“My three brothers were hunted down and killed like animals”
“We had everything, and in a few minutes we lost everything. We had the best house in the locality. It was burnt down. My three brothers were hunted down and killed like animals. My sister-in-law lost her mind.” In a few sentences, Jagsher Singh, 18 years old when the riots took place, recounted the trauma that has haunted him for nearly 29 years now.
His two brothers, Narender Pal and Raghuvinder, were contractors who provided labour to the Military Engineering Service. A cousin, Kuldeep, had joined them a few days before the riots broke out. From 1984 to 1990, Jagsher stayed at home in Amritsar. Then he took up a job with the MES and life slowly returned to normal.
He alleged that 700 Sikhs were killed in and around Raj Nagar during the riots. “When the CBI approached me, they first tried to ascertain if I was a truthful witness. Once they were sure, they were still worried if I would lose courage when faced with the rigours of court battle. But I promised them I would tell only what I saw and nothing else,” said Jagsher, who is guarded by two gun-toting Punjab policemen.
“The defence alleged that I did not even live in Raj Nagar. It was disappointing to see that the Hindu neighbour who saved my life in 1984 deposed in court that he had not given me refuge in his house. But I had saved my tax receipts and ration card; my passport was issued on October 31, 1984, with this (Raj Nagar) address. I also had photographs of the neighbour’s sister’s wedding, where he was hugging me,” Jagsher told The Hindu.
In his examination by the CBI, he deposed that on the night of November 1, 1984, Sajjan Kumar visited their locality and allegedly berated the rioters for not doing their job well and instigated them to not spare Hindus who were giving shelter to Sikhs.
Jagsher, now 46, is living in Amritsar. He was the CBI’s second key prosecution witness and deposed in the Sessions Court from October 19, 2010. While his three brothers and their family hid in a neighbour’s house, Jagsher, who was clean-shaven then, claimed he took refuge in another neighbour Ram Avtar Sharma’s house. Jagsher’s cousin, Jagdish Kaur, had also hidden her four children in Mr. Sharma’s house. From a vantage point, Jagsher claimed, he saw the mob attacking Jagdish’s husband, Kehar Singh, and her elder son, Gurpreet.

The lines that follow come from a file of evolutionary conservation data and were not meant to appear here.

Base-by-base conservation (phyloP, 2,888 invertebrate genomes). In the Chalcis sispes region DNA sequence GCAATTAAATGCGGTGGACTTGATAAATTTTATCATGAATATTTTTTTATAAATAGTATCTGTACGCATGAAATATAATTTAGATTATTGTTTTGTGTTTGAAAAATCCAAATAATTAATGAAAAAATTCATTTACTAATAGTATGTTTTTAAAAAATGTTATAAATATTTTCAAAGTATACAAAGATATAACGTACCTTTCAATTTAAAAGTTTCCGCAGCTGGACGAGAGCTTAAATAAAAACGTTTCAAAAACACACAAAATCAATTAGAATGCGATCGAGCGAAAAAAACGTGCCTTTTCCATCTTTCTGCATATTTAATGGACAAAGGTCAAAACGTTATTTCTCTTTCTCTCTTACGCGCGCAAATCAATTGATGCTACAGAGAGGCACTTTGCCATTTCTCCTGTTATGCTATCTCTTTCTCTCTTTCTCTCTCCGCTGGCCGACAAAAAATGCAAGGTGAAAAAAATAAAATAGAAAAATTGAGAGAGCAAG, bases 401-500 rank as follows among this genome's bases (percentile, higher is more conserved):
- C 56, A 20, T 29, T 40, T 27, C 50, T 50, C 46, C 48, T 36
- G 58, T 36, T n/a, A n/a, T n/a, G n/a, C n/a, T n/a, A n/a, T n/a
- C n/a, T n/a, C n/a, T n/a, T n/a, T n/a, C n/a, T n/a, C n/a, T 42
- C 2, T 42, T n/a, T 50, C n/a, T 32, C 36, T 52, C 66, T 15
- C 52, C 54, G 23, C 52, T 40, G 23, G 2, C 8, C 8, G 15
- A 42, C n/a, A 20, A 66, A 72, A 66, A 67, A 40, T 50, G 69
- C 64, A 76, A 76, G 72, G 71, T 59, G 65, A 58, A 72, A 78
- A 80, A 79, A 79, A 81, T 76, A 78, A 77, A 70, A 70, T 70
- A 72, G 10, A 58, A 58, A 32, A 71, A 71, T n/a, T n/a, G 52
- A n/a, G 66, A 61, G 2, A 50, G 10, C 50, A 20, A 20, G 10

He also deposed that he helped Jagdish bring Gurpreet’s burnt body back into her house. He further stated that he used a pair of scissors to cut Jagdish Kaur’s younger son, Gurdeep’s hair.
Jagsher also alleged that Mr. Sajjan Kumar visited the area on the night of November 1, 1984, and instigated a mob.
He deposed that between 10 and 11 p.m., he had come out of Mr. Sharma’s house. He alleged that he saw Mr. Kumar alighting from an Ambassador car and 30-40 persons had collected there. He stated that Mr. Kumar evaluated the damage done by the rioters and was dissatisfied. “He told those persons (rioters) that they have not done the assigned work properly and they have only broken the gate of the thekedar’s (contractor’s) house. One of them told him that they were helpless as the thekedar was being saved by the Hindus. Thereupon Sajjan Kumar told them that those Hindus who are giving shelter to Sikhs should be killed and their houses be burnt. Thereafter he left in his car.”
Jagsher alleged that the mob then went towards his house, looted it and set it on fire. He said that the mob then went to the house where his brothers were hiding and banged on the door but retreated. He tried to send a pair of scissors over to their house but failed as the mob was roaming the area.